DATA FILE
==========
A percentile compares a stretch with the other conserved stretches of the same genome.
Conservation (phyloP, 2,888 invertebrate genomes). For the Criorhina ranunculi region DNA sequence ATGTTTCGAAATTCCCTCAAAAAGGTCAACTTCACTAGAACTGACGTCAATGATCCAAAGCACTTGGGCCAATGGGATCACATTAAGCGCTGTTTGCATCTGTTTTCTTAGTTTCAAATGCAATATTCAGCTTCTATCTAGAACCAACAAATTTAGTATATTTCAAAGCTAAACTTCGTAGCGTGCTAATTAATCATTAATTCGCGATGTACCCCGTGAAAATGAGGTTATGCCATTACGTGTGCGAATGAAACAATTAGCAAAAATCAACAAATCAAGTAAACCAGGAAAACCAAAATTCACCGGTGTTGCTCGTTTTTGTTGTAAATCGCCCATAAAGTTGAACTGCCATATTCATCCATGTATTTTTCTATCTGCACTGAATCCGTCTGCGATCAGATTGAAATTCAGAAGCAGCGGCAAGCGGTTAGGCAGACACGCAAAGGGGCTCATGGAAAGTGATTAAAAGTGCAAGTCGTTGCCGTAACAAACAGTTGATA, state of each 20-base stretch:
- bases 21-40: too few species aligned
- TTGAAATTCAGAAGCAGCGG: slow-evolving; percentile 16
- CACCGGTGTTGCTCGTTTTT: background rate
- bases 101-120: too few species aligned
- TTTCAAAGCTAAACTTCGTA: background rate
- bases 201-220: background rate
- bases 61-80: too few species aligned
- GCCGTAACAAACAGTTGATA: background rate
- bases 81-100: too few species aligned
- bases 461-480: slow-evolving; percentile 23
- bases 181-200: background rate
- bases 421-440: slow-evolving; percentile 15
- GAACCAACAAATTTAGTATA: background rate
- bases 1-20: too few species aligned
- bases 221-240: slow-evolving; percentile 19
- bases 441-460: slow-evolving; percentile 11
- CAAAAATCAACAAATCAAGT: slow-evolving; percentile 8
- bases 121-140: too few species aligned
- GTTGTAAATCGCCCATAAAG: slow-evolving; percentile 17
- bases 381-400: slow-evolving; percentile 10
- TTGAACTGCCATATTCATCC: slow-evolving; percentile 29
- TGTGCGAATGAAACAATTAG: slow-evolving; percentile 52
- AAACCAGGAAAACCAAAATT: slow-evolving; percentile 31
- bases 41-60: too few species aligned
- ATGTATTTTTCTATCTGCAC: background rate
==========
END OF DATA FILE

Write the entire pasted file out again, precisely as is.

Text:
A percentile compares a stretch with the other conserved stretches of the same genome.
Conservation (phyloP, 2,888 invertebrate genomes). For the Criorhina ranunculi region DNA sequence ATGTTTCGAAATTCCCTCAAAAAGGTCAACTTCACTAGAACTGACGTCAATGATCCAAAGCACTTGGGCCAATGGGATCACATTAAGCGCTGTTTGCATCTGTTTTCTTAGTTTCAAATGCAATATTCAGCTTCTATCTAGAACCAACAAATTTAGTATATTTCAAAGCTAAACTTCGTAGCGTGCTAATTAATCATTAATTCGCGATGTACCCCGTGAAAATGAGGTTATGCCATTACGTGTGCGAATGAAACAATTAGCAAAAATCAACAAATCAAGTAAACCAGGAAAACCAAAATTCACCGGTGTTGCTCGTTTTTGTTGTAAATCGCCCATAAAGTTGAACTGCCATATTCATCCATGTATTTTTCTATCTGCACTGAATCCGTCTGCGATCAGATTGAAATTCAGAAGCAGCGGCAAGCGGTTAGGCAGACACGCAAAGGGGCTCATGGAAAGTGATTAAAAGTGCAAGTCGTTGCCGTAACAAACAGTTGATA, state of each 20-base stretch:
- bases 21-40: too few species aligned
- TTGAAATTCAGAAGCAGCGG: slow-evolving; percentile 16
- CACCGGTGTTGCTCGTTTTT: background rate
- bases 101-120: too few species aligned
- TTTCAAAGCTAAACTTCGTA: background rate
- bases 201-220: background rate
- bases 61-80: too few species aligned
- GCCGTAACAAACAGTTGATA: background rate
- bases 81-100: too few species aligned
- bases 461-480: slow-evolving; percentile 23
- bases 181-200: background rate
- bases 421-440: slow-evolving; percentile 15
- GAACCAACAAATTTAGTATA: background rate
- bases 1-20: too few species aligned
- bases 221-240: slow-evolving; percentile 19
- bases 441-460: slow-evolving; percentile 11
- CAAAAATCAACAAATCAAGT: slow-evolving; percentile 8
- bases 121-140: too few species aligned
- GTTGTAAATCGCCCATAAAG: slow-evolving; percentile 17
- bases 381-400: slow-evolving; percentile 10
- TTGAACTGCCATATTCATCC: slow-evolving; percentile 29
- TGTGCGAATGAAACAATTAG: slow-evolving; percentile 52
- AAACCAGGAAAACCAAAATT: slow-evolving; percentile 31
- bases 41-60: too few species aligned
- ATGTATTTTTCTATCTGCAC: background rate